The Vision and Learning Link Workshop – April 29, 2014
Students spend more than 75 percent of school time doing intense, visual work less than a foot from their eyes, but not all students’ vision can handle that intense workload. Thus, vision is an often overlooked component of learning and reading problems. Here is a fun workshop that will give you practical tools to help children who are having trouble with learning.
You are invited to attend a special workshop for parents, educators and professionals.
You will learn:
- How to identify children whose vision restricts learning
- How the way children “see” the world affect their behavior
- How to build school performance by enhancing vision
- How to perform assessments and tests of vision skills
- How and why vision development therapy works
Date: April 29
Time: 6:00 PM to 7:30 PM
Location: Omni Vision & Learning Center (http://www NULL.omnivisioncenter NULL.com/), 9766 Fallon Ave., Ste. 105, Monticello, MN 55362
Presenter: Dr. Mary Gregory
This event is free but space is limited, please RSVP.
Contact Kim Kampa: 763.314.0664
A Reading Problem Checklist:
The Vision and Learning Link Workshop – April 29, 2014 at Omni Vision & Learning Center (http://www NULL.omnivisioncenter NULL.com/).
According to the American Public Health Association, 25% of students in grades K-6 have visual problems that are serious enough to hinder learning.
How can you tell if your child’s ability to learn is being affected by a vision problem? If you check off several items on the following checklist, consider taking your child for a thorough vision examination.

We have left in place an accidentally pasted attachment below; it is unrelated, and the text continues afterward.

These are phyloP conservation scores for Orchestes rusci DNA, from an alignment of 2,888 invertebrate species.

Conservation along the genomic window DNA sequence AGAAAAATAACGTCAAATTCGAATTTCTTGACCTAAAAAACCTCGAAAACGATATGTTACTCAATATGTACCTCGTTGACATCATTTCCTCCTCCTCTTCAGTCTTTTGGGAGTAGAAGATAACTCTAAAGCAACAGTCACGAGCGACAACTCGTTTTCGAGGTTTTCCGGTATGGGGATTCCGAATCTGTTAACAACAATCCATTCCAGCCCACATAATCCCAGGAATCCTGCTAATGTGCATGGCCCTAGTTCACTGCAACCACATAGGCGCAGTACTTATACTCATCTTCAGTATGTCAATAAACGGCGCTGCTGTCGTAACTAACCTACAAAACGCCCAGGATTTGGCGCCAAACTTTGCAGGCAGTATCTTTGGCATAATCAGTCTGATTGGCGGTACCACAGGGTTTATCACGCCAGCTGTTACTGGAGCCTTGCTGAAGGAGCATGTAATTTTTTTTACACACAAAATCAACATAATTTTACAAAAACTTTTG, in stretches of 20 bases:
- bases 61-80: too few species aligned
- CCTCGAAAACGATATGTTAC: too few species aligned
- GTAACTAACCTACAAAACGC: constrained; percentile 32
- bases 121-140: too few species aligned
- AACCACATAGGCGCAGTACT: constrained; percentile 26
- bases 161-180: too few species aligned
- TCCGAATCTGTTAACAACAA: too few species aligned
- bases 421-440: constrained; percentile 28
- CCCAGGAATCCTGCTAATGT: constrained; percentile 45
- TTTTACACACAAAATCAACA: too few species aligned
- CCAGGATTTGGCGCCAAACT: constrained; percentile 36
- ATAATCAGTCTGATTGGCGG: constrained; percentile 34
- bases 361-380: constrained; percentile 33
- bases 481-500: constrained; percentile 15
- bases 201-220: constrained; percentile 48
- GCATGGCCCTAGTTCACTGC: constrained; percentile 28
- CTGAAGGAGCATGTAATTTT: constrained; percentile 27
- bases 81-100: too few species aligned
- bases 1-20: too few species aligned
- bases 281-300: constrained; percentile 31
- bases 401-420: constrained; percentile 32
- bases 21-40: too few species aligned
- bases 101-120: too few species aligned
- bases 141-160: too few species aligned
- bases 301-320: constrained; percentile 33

- Turns or tilts head to see
- Head is frequently tilted to one side or one shoulder is noticeably higher
- Squinting or closing of one eye or excessive blinking
- Poor visual/motor skills (often called hand-eye coordination) or frequently bumps into things or drops things
- Becomes easily confused when in motion
- Frequently loses things
- Has been diagnosed with ADD/ADHD or dyslexia
While reading or doing close work your child:
- Holds the reading material or object too close
- Closes one eye or covers eye with hand or twists or tilts head
- Frequently loses place and/or skips or repeats lines
- Fatigues easily and/or becomes drowsy
- Uses finger to read
- Rubs eyes during or after periods of reading
- Reports that words move or run together
- Exhibits avoidance behaviors
- Headaches or eyestrain
- Nausea or dizziness
- Motion sickness or car sickness
- Double Vision
If your child reports seeing double, please take your child for a binocular vision evaluation immediately.
Early detection of problems greatly increases the chances of successful rehabilitation. Testing of binocular teaming skills should be a part of every child’s comprehensive eye examination.
Contact Us today to setup an comprehensive eye examination for your child.
How Vision Problems Can Interfere With Learning by Dr. Mary Gregory